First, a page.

Made in LA: Meet the new (and obsessive) breed of LA food artisans
From the handsomest guys behind Downtown's coffee to the hardest working gal of Silver Lake's hand-batched jams, get to know some of the best LA food artisans
Mon Oct 1 2012
Photograph: Jakob N. Layman
Who: Karen Klemens, preserver
What: Handmade ice cream
Where it’s made: Sierra Madre, CA
Taste it at: Mother Moo Creamery, Lindy & Grundy
The Scoop: Karen Klemens is one of LA’s master preservers and a self-described urban homesteader. She founded Mother Cluck preserves and continues the preserving tradition with Mother Moo’s ice cream. "Ice cream," she says, "is one of the most social foods." At her Mother Moo ice cream parlor in Sierre Madre, locals and families stop in for a root beer float, milkshake and ice cream in signature flavors like chocolate (three types of chocolate, flecked with salt) and triple milk (a combination of buttermilk, cream and non-fat Strauss milk).
Ice cream trivia: As Karen reminds us, “Ice cream is actually another form of food preserving.” Cue elementary school flashbacks of rolling cream, egg, and sugar in salt and ice.
Angelo & Franco
Who: Angelo Tartaglia and Franco Russo, cheese makers
What: Fresh cheeses like mozzarella, burrata, ricotta made by real Italians
Where it’s made: Hawthorne, CA
Taste it at: Fox Pizza Bus
The Scoop: Two Italian friends Angelo Tartaglia and Franco Russo met in Bagnoli, Italy, where Russo's family has been making mozzarella cheese for three generations. They brought the same cheese-making tradition (and machinery) to LA’s South Bay with fresh cheeses made with California dairy. While the company distributes to Whole Foods, Russo oversees the five-hour production every morning, and hand makes its burrata. Fox Pizza Bus uses their mozzarella and ricotta exclusively on its wood-fired pizzas.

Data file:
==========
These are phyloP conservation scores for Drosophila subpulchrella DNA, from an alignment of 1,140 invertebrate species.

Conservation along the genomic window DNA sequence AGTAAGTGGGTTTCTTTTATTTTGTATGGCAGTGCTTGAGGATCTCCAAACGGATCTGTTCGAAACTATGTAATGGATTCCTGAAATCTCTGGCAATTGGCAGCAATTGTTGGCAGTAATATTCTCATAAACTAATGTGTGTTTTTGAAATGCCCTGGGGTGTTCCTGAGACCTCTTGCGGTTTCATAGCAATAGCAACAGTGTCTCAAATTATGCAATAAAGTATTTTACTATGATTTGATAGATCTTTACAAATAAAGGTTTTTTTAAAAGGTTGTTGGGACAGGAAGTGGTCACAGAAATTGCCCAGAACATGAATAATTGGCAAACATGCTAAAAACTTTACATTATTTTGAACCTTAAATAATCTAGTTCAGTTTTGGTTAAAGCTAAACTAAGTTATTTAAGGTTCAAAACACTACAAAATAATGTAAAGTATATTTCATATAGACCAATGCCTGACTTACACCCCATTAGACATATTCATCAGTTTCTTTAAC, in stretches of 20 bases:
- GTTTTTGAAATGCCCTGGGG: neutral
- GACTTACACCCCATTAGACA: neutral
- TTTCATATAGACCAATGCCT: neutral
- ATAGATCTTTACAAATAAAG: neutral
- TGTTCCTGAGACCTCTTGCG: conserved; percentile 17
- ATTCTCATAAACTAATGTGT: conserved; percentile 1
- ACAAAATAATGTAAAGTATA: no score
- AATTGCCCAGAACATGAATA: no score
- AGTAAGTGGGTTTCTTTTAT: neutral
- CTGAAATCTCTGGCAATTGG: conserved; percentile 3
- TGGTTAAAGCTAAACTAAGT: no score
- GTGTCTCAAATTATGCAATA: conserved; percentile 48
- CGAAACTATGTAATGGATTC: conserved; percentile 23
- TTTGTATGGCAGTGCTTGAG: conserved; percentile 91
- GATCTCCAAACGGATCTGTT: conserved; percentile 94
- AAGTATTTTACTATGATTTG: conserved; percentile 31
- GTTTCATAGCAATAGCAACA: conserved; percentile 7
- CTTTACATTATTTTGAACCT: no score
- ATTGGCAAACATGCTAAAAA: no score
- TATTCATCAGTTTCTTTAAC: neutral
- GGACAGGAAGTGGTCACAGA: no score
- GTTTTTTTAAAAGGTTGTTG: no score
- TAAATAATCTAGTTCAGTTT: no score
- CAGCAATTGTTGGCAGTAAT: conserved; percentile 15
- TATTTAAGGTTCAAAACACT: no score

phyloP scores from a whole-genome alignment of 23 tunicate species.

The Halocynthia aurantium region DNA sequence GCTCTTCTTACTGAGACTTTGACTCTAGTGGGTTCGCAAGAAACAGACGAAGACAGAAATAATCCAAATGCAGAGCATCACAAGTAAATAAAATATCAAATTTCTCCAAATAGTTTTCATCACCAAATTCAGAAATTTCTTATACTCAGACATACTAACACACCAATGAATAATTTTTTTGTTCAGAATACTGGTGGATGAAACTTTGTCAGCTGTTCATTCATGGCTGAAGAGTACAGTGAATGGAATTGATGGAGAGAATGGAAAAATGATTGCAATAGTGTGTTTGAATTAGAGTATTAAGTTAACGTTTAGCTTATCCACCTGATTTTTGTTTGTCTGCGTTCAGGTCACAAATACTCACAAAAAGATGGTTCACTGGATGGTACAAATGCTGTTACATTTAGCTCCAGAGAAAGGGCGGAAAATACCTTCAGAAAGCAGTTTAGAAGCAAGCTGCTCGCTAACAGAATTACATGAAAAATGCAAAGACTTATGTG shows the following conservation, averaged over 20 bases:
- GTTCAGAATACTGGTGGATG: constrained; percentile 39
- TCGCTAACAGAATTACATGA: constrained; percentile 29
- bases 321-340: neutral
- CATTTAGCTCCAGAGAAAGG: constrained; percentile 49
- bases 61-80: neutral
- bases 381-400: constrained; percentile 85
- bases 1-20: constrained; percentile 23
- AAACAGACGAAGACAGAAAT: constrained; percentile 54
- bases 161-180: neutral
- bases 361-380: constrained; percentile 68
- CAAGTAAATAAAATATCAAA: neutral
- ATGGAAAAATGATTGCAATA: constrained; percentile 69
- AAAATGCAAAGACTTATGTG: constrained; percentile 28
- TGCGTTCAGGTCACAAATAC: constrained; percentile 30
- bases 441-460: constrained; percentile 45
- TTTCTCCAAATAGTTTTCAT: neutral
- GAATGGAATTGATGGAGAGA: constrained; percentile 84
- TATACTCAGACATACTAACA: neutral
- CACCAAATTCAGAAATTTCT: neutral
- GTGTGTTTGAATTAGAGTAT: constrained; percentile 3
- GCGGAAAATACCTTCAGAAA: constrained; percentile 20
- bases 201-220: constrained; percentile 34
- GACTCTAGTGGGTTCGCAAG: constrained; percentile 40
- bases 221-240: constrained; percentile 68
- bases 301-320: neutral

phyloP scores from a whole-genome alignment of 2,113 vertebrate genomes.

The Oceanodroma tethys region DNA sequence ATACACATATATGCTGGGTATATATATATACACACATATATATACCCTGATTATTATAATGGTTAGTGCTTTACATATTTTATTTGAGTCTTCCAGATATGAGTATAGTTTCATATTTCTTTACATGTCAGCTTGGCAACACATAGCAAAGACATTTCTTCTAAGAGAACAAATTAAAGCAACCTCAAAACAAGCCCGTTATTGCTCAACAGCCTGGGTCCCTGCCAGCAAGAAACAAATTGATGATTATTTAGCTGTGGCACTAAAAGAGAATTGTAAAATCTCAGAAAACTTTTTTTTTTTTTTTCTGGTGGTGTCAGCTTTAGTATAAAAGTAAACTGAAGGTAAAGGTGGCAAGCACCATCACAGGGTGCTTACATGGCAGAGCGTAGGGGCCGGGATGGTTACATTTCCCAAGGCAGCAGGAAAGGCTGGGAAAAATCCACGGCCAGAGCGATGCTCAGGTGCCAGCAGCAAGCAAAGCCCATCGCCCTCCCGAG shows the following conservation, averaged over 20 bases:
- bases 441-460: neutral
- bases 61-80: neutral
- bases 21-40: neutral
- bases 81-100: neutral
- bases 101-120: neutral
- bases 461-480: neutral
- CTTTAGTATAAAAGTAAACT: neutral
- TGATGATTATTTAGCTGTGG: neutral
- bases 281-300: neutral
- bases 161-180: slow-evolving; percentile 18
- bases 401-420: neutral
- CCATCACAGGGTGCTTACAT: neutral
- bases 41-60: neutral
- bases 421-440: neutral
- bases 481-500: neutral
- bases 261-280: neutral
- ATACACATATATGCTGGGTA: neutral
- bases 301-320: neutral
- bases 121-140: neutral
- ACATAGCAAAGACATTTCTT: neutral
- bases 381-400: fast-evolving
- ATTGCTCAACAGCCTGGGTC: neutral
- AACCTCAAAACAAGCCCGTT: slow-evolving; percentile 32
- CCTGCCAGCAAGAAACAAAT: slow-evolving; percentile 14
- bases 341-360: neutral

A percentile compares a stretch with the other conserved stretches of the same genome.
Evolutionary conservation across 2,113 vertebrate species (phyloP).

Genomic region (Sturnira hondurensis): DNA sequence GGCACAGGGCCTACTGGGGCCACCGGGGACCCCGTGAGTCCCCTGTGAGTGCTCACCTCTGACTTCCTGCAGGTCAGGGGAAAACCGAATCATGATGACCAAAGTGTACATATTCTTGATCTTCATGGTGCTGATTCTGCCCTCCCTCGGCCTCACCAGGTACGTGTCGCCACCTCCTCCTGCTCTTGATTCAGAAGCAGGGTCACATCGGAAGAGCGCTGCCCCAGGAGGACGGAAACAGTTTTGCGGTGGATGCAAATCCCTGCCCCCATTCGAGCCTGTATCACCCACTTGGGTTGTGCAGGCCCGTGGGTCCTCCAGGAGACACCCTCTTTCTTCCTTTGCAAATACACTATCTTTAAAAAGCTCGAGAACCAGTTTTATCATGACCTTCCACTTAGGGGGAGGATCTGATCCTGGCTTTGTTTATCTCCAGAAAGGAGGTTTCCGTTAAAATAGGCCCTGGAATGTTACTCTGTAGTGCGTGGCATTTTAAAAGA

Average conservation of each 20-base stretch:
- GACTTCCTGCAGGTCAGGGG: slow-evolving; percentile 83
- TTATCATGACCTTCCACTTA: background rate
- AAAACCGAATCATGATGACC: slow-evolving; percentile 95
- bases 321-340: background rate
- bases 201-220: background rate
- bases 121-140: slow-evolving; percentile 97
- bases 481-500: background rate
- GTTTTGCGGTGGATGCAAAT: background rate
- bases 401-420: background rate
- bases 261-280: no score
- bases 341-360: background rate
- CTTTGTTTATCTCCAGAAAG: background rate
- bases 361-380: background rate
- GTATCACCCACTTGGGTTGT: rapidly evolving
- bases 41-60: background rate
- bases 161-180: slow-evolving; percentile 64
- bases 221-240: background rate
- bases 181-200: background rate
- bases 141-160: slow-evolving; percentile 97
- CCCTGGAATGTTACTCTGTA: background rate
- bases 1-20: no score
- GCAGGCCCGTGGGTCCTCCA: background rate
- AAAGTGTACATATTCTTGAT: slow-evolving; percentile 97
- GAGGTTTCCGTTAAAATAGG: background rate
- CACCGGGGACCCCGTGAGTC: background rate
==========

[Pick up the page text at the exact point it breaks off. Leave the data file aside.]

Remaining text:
Authentic find: The homesick Russo confesses he can’t find any good Italian fare stateside, but has found near authentic eats at Malibu’s Tra di Noi.
Saving the Season
Who: Kevin West, preserver
What: Small batch preserves
Where it’s made: Pasadena
Taste it at: Lindy & Grundy, Domaine LA
The Scoop: Tennessee native Kevin West may have started in the fashion world as an ex-W editor, but his self-professed "weekend project to hobby to obsession" of making seasonal preserves—inspired by "Gram's"—has turned into Saving the Season. His small batch jams—West turns out 12 jars at a time—are made with local fruits like Blenheim apricots and also include a Scotch marmalade he developed for buddy Scott Sternberg's Band of Outsiders. He teaches preserving at Altadena’s Institute of Domestic Technology and his preserving cookbook Saving the Season will be released by Knopf next spring.
Dirty little secret: His favorite way to enjoy jam? Straight outta the jar.